PITTSBURG, Ks. — Many mornings start with a cup of coffee. In fact, it’s the drink of choice for 150 million Americans every day.

Besides waking you up, it could also hold the key to creating a more sustainable future.

This was the basis for a masters project at Pittsburg State University, a project which has now opened a number of possibilities to help potentially reduce the two billion tons of waste the world sees every year.

“Most waste is dumped into the land, river, ocean, so it can cause severe environment depletion, so as a researcher we try to find an effective way to treat the waste,” says Jonghyun Choi, Pittsburg State University Masters Student.

Something as simple as a cup of coffee could be the answer, at least according to scientists at the Kansas Polymer Research Center.

“Most people like coffee,” says Choi.
“The waste coffee is kind of the trash, so we came up with the idea, how do we use the wasted coffee grounds to convert it.”

Once this bean is ground up and used for your drink, the grounds can then be placed into a battery that can store an impressive amount of energy to fuel things like electric vehicles in the future.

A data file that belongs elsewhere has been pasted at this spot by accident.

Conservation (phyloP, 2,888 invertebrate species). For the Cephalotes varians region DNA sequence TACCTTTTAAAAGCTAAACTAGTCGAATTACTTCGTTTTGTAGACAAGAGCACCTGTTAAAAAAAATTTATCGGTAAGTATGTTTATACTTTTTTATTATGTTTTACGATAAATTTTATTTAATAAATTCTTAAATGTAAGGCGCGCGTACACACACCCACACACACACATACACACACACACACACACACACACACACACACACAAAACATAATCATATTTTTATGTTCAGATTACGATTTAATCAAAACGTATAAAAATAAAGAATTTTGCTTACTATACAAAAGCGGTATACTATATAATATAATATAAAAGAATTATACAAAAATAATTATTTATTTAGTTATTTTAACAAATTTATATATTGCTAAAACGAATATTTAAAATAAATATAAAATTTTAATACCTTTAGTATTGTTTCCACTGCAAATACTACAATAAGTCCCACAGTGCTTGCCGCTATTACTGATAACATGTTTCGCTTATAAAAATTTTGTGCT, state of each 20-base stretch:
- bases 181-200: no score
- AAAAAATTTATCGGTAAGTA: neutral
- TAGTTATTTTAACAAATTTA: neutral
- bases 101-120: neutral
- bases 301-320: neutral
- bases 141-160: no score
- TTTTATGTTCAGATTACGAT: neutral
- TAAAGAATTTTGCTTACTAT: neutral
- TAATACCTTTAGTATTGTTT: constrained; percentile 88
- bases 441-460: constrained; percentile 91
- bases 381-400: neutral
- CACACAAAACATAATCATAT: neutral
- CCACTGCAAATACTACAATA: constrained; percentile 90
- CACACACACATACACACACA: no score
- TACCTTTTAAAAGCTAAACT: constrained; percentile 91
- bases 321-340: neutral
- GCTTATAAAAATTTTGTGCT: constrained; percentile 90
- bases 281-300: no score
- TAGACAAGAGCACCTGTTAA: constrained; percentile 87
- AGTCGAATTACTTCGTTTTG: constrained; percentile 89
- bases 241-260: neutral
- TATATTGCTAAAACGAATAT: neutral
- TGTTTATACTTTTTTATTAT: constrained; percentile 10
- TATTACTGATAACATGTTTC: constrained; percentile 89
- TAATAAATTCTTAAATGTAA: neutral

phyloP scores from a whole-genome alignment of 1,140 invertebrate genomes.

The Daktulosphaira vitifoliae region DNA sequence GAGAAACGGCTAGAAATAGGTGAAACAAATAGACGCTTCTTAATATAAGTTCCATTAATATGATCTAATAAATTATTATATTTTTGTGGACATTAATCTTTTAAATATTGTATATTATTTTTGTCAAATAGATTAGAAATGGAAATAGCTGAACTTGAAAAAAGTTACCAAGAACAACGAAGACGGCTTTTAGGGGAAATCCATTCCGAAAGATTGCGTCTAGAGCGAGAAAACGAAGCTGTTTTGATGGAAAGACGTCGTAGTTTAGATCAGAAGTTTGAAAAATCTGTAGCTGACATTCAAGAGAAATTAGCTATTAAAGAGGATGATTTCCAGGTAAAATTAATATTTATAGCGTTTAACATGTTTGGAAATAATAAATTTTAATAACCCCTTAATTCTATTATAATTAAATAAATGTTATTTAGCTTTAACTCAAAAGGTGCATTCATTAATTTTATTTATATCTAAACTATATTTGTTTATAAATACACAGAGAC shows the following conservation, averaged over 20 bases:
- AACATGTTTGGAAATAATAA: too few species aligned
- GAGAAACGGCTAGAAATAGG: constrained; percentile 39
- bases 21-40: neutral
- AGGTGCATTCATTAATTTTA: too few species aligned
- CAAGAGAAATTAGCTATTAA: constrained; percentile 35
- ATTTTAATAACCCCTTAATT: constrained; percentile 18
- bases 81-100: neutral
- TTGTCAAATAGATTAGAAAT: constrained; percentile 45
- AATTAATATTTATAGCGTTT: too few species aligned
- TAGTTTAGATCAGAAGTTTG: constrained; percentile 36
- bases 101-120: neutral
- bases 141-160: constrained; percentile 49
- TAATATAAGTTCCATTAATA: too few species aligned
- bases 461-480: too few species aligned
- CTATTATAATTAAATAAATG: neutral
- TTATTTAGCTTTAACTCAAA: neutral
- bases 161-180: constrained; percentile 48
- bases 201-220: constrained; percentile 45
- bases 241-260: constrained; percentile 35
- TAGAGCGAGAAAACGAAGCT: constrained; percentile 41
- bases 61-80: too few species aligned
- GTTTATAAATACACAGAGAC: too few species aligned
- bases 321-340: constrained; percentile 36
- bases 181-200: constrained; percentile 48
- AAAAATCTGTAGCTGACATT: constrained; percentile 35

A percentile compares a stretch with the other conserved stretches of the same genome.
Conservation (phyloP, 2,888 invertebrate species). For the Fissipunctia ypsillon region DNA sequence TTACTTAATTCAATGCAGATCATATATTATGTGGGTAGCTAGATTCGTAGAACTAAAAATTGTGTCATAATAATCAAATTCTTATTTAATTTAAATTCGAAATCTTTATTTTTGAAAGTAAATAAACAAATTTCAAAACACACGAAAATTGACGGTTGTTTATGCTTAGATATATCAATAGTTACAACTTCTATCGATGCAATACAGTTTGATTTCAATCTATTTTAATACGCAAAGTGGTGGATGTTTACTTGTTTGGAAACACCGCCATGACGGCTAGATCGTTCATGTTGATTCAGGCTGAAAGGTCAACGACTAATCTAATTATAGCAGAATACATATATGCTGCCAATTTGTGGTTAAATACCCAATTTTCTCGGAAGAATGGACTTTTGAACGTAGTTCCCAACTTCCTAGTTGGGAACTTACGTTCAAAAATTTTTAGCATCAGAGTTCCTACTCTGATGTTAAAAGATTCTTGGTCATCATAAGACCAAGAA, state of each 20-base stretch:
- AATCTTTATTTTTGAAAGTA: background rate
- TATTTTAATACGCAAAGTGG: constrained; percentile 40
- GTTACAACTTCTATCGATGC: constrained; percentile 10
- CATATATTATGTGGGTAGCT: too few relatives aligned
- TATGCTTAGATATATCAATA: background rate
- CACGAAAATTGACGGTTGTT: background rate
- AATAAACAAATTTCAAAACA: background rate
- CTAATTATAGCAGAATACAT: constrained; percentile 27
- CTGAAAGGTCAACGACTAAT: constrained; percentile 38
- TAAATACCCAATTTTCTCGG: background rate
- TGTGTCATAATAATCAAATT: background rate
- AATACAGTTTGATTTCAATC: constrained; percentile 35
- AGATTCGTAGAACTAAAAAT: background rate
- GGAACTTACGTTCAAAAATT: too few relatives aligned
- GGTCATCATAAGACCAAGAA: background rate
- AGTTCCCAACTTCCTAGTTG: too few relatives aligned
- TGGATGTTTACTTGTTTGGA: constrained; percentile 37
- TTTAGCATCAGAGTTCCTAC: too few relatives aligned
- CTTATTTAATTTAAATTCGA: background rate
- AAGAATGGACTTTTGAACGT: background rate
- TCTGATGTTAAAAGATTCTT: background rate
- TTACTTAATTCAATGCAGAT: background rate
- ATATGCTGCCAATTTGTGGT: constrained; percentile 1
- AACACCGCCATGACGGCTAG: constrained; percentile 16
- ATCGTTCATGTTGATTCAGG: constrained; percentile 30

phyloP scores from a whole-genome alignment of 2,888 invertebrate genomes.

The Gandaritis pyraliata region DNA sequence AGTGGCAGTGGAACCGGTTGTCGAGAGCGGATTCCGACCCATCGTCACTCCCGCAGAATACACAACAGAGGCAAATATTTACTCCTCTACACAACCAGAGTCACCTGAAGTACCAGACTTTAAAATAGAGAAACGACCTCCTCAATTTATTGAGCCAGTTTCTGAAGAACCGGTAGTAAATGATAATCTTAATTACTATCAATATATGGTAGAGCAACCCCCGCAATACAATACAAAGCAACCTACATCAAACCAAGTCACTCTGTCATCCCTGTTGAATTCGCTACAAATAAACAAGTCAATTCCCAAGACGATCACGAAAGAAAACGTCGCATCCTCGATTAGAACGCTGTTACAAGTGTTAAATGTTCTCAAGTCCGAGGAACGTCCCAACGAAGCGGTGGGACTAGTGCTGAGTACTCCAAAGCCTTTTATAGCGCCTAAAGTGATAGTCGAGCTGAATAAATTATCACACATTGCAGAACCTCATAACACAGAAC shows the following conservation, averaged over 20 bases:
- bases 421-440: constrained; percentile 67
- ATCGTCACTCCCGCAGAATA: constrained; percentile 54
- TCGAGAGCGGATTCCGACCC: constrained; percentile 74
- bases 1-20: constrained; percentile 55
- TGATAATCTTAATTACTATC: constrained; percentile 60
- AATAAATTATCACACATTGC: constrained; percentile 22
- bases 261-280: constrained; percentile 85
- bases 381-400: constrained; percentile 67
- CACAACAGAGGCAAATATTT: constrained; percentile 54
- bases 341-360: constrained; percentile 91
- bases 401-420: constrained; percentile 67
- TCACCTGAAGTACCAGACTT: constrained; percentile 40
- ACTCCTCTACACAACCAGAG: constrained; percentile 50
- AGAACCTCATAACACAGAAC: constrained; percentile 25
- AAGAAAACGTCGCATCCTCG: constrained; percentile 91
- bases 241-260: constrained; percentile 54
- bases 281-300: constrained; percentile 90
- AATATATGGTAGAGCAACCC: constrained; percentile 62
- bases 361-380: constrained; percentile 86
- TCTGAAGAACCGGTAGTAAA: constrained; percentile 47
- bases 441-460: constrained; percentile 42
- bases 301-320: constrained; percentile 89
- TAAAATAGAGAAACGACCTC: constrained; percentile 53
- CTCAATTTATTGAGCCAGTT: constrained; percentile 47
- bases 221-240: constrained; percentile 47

So this has researchers at PSU looking into other options of fuel as well.

“If we can use coffee grounds, we can use virtually anything,” says Dr. Tim Dawsey, KPRC Director. “The waste, the by-products, those are all things we can use to make potential electrodes for batteries.”

KPRC is now looking to nature to provide a new power source, more specifically the maple leaf.

“Why would you just burn that, that’s full of materials, so why don’t we set up systems and look at how it can be used,” says Dawsey.

Thanks to the carbon found in organic materials, a new form of recycling is on the horizon, with batteries lasting over 10 years and 10,000 charging cycles.

“We’re getting lots of contacts from across the nation around what can we do around bio-based content in our materials, can we recycle materials,” says Dawsey.
“We don’t want it going into the landfills, we certainly don’t want it going into the oceans. It is important for us to keep a clean environment.”